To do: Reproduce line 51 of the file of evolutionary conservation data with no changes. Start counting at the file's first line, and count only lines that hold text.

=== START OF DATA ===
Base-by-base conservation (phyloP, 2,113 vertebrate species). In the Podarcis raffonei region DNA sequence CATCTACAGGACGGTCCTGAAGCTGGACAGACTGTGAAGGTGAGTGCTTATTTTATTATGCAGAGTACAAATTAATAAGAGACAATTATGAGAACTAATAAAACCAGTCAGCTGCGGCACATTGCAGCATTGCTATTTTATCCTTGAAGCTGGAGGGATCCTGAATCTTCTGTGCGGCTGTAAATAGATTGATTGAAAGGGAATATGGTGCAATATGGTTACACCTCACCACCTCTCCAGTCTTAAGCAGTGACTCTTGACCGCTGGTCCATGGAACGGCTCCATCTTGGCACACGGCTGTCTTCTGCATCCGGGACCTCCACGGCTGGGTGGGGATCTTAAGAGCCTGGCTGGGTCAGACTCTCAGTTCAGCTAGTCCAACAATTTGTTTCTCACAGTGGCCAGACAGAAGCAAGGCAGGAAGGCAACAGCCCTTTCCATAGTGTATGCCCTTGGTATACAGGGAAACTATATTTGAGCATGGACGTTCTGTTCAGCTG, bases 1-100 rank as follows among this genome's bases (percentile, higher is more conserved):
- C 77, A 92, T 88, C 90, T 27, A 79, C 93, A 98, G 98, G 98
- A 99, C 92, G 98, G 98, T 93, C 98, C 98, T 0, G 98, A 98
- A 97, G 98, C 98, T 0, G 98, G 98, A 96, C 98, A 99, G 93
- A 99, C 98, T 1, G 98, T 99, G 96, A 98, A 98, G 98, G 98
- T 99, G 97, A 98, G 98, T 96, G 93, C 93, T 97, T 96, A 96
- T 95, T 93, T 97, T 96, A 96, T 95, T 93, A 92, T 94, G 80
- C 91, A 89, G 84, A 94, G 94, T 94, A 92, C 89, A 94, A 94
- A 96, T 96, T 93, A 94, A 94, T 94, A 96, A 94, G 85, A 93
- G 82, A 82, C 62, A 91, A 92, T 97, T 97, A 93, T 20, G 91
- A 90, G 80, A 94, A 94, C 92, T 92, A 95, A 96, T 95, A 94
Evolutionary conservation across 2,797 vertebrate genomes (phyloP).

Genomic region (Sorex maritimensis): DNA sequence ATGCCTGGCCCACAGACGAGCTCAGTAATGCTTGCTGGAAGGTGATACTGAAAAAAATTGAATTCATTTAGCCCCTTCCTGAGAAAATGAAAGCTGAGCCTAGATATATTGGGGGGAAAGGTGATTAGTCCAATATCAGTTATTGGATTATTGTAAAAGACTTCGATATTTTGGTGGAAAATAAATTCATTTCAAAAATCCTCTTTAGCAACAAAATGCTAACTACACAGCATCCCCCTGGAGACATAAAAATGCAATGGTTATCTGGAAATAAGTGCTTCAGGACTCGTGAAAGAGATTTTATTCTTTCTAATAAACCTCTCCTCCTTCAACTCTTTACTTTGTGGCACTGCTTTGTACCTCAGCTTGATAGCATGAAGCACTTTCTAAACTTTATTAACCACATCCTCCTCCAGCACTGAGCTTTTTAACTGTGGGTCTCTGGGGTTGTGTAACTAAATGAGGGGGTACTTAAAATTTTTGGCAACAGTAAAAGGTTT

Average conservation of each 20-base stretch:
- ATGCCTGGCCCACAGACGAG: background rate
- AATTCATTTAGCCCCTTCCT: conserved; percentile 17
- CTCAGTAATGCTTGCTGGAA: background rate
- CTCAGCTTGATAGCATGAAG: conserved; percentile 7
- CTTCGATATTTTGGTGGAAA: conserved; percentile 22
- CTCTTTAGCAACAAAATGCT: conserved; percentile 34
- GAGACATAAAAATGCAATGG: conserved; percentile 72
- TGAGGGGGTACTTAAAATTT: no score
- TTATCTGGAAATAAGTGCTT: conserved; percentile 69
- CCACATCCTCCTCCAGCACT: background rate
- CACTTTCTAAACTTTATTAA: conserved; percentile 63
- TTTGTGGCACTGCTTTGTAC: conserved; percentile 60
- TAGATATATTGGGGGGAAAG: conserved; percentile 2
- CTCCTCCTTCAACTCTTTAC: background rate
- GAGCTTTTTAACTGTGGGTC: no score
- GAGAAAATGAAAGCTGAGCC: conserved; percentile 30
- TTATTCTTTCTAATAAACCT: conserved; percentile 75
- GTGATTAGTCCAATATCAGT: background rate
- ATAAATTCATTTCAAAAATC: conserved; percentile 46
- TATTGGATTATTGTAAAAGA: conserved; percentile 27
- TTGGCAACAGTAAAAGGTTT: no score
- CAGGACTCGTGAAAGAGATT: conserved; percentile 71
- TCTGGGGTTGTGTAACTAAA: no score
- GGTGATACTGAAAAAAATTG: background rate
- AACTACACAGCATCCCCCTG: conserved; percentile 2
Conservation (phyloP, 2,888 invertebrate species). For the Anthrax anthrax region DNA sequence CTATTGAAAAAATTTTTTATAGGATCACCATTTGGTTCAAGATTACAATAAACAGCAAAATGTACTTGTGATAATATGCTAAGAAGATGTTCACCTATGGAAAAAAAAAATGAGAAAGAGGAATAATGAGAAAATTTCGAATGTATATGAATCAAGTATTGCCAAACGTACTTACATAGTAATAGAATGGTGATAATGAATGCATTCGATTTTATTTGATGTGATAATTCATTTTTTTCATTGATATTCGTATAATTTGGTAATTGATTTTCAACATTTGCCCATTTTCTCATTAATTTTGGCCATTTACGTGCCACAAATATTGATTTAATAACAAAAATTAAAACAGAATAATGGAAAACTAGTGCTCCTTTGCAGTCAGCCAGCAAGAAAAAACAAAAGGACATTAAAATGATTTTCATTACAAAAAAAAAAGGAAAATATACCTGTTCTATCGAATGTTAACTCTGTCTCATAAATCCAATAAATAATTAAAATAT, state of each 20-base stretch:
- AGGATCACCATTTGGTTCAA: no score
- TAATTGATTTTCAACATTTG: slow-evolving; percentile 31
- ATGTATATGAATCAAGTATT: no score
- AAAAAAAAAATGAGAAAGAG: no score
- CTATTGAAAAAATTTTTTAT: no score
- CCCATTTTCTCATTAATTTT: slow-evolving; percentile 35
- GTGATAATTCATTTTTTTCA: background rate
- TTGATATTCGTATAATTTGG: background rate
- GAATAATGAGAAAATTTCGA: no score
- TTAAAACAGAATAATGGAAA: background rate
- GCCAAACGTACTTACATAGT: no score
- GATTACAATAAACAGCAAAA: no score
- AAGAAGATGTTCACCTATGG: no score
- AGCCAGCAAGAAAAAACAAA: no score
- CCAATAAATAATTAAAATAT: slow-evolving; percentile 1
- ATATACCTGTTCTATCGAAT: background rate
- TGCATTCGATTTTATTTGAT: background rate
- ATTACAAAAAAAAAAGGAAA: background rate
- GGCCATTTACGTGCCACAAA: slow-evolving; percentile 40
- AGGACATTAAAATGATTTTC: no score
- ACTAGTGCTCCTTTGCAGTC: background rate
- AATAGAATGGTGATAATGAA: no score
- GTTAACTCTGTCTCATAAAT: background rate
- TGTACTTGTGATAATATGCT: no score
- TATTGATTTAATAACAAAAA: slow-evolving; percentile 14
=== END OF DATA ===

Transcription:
- GCCAAACGTACTTACATAGT: no score